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The transition of Taiwan’s authoritarian legality transformed not only the authoritarian rulers’ strategic commitment to law, but also the authoritarian regime itself. The experience of this transition resonates with those in other parts of the world in that civic activism is necessary for the transformation of authoritarian legality. This chapter suggests that student activism is one crucial dimension for understanding the dynamics of the authoritarian legality transition in Taiwan. Student activism in Taiwan is higher law-centric, institutionalized, and dialectic, with collaborative efforts across generations within and outside the legal system and the state apparatus. It blurs the boundary between the state and society as well as the one between social and student movements. However, common to many young democracies, this transition mechanism appears to be a slippery slope to populism, and thereby paradoxically weakens the function of positive law and the legislative body, especially amid heavily polarized politics. The post-transition struggles in this young democracy are similar to the democratic crises nowadays in the USA and Europe, where populism, divided society, and a growing tide of discontent toward liberalism and democracy have significantly diminished the functions of liberal and democratic legal institutions.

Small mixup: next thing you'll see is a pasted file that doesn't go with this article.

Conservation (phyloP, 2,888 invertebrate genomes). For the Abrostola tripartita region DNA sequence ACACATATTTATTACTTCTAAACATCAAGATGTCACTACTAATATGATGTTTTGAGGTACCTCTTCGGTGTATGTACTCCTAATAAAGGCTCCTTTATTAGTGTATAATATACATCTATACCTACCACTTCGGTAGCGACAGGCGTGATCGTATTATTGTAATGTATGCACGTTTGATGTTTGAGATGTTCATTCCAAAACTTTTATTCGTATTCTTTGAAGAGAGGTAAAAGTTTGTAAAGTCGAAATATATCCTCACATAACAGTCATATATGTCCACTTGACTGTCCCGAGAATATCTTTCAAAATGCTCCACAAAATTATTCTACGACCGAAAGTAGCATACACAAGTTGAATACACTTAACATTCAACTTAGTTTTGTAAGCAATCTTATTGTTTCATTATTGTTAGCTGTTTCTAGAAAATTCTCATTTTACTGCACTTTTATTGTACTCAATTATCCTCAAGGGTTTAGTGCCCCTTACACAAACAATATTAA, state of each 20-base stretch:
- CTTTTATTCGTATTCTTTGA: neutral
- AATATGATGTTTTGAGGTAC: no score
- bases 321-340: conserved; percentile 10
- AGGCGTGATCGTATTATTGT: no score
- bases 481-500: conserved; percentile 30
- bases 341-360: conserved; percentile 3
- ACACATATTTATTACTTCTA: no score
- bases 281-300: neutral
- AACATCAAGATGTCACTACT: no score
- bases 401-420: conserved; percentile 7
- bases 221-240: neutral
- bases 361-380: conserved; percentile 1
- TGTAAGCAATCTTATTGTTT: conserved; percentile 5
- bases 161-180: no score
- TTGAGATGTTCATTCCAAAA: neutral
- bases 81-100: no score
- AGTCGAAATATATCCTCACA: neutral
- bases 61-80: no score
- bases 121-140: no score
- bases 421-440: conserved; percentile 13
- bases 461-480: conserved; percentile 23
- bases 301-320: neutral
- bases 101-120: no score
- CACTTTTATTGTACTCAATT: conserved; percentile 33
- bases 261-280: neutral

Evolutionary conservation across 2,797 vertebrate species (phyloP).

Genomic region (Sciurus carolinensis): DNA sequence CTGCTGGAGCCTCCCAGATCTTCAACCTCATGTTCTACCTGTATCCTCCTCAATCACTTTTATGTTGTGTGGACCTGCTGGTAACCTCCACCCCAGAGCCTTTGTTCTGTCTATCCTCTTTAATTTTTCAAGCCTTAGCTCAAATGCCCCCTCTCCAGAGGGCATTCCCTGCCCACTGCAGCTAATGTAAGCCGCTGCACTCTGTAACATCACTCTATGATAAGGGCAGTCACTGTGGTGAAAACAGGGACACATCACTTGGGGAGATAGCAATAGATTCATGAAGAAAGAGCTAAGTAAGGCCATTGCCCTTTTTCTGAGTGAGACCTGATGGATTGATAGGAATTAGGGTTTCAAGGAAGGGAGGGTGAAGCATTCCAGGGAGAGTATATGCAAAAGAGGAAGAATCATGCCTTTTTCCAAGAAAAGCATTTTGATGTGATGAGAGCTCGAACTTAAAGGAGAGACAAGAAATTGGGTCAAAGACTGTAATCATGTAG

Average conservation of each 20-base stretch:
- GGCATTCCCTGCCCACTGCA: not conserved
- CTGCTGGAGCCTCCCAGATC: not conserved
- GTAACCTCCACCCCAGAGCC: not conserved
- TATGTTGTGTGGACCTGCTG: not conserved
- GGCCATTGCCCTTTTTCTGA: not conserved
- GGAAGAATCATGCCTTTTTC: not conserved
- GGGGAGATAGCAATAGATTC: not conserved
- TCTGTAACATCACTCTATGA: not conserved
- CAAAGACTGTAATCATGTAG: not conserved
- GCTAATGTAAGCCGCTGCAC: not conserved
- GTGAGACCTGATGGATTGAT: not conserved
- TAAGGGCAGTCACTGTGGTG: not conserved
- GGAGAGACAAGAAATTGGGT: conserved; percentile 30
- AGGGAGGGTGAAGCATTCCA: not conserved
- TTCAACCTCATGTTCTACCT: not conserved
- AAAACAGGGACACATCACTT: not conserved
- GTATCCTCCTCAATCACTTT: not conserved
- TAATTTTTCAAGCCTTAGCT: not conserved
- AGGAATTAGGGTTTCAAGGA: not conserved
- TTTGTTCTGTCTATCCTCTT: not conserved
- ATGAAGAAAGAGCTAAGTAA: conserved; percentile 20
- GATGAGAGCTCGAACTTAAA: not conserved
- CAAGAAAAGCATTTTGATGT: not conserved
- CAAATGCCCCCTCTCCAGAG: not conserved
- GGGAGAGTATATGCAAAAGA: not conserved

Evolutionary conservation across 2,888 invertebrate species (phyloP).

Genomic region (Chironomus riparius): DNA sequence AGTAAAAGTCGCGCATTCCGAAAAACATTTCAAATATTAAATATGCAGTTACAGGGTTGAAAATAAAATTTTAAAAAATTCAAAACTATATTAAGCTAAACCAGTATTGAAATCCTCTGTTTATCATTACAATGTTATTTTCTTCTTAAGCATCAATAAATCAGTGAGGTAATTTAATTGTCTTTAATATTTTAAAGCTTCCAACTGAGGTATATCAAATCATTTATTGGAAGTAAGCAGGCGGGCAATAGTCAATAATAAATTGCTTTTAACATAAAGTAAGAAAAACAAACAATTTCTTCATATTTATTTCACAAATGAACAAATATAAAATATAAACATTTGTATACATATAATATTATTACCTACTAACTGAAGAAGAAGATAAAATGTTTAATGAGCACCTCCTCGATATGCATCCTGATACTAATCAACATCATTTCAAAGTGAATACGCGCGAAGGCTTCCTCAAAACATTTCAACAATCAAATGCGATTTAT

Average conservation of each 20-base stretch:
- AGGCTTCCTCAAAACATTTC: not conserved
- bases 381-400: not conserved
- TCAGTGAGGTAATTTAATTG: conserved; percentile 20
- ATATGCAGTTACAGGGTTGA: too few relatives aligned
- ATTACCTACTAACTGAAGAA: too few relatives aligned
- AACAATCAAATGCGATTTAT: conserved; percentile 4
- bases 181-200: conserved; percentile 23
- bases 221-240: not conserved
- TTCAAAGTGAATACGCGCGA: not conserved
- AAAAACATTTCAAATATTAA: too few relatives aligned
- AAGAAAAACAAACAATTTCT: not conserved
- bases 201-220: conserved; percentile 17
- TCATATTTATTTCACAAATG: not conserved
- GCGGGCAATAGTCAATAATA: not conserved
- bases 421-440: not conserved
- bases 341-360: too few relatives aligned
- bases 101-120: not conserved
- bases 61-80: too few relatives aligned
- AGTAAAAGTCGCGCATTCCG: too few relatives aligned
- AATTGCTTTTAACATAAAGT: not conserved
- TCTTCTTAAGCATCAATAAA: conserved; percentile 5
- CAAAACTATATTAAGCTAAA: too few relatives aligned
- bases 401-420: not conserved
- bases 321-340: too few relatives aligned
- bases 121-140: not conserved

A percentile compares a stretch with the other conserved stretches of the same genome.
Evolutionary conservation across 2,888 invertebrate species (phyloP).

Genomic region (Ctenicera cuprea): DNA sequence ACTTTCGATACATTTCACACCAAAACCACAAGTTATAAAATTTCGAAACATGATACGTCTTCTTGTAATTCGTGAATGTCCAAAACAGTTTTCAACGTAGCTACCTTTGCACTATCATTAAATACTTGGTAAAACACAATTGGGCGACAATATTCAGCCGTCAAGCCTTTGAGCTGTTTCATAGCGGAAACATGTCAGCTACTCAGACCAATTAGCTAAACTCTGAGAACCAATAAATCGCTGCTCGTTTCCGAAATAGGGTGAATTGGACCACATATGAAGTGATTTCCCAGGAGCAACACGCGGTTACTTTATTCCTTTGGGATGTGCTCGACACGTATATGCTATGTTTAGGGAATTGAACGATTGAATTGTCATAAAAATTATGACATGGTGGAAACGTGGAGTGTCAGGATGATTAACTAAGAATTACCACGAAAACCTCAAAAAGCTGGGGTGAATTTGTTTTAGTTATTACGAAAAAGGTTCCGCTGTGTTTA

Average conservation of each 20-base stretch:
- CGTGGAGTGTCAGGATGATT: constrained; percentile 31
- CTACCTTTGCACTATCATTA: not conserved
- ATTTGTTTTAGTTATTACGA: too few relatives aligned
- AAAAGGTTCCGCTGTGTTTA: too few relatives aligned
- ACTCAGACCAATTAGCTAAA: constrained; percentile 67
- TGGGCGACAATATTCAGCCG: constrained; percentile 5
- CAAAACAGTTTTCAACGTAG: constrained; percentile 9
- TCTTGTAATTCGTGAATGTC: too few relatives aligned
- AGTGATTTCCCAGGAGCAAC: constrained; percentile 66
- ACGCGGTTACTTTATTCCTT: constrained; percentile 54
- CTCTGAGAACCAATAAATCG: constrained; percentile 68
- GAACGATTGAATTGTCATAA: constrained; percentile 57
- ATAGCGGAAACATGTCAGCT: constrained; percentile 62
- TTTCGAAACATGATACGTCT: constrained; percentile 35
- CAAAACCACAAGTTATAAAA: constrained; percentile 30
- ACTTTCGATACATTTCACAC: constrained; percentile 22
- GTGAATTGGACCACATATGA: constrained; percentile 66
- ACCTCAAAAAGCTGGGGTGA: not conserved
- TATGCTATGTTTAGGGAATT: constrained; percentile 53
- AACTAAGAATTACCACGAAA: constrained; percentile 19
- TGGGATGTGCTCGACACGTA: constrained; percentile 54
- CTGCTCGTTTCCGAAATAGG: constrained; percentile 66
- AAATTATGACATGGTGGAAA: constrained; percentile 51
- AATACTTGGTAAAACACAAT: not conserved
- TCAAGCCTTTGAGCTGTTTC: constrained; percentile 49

One great fallacy in the study of law in authoritarian countries is to treat legality as the rule of law, and to then assume a linear development from the rule of law to democracy. In reality, we have seen jurisdictions with a high level of the rule of law but without democracy, as well as authoritarian regimes that resort to legality for strategic purposes but treat legality as a mere tool to strengthen authoritarian rule. In other words, legality without the rule of law, and the rule of law without democracy, are common. This is particularly true in Asia, where authoritarian regimes embracing the idea of the rule of law usually enjoy sufficient levels of legitimacy in that the majority of the population in the respective countries view the political system as appropriate or that it should not be opposed. As such, “authoritarian legality” constitutes a conceptual space where legality, authoritarianism, democracy, and legitimacy are intertwined and cause a great deal of ambiguity, coupled with divided views and competing evaluations of its operation.
A cluster of Asian states are well-known for their authoritarian legality while having been able to achieve remarkable economic growth. Why would an authoritarian regime seek or tolerate a significant degree of legality and how has such type of legality been made possible in Asia? Would a transition towards a liberal, democratic system eventually take place and, if so, what kind of post-transition struggles are likely to be experienced? This book compares the past and current experiences of China, Hong Kong, South Korea, Japan, Taiwan, Singapore, and Vietnam and offers a comparative framework for readers to conduct a theoretical dialogue with the orthodox conception of liberal democracy and the rule of law.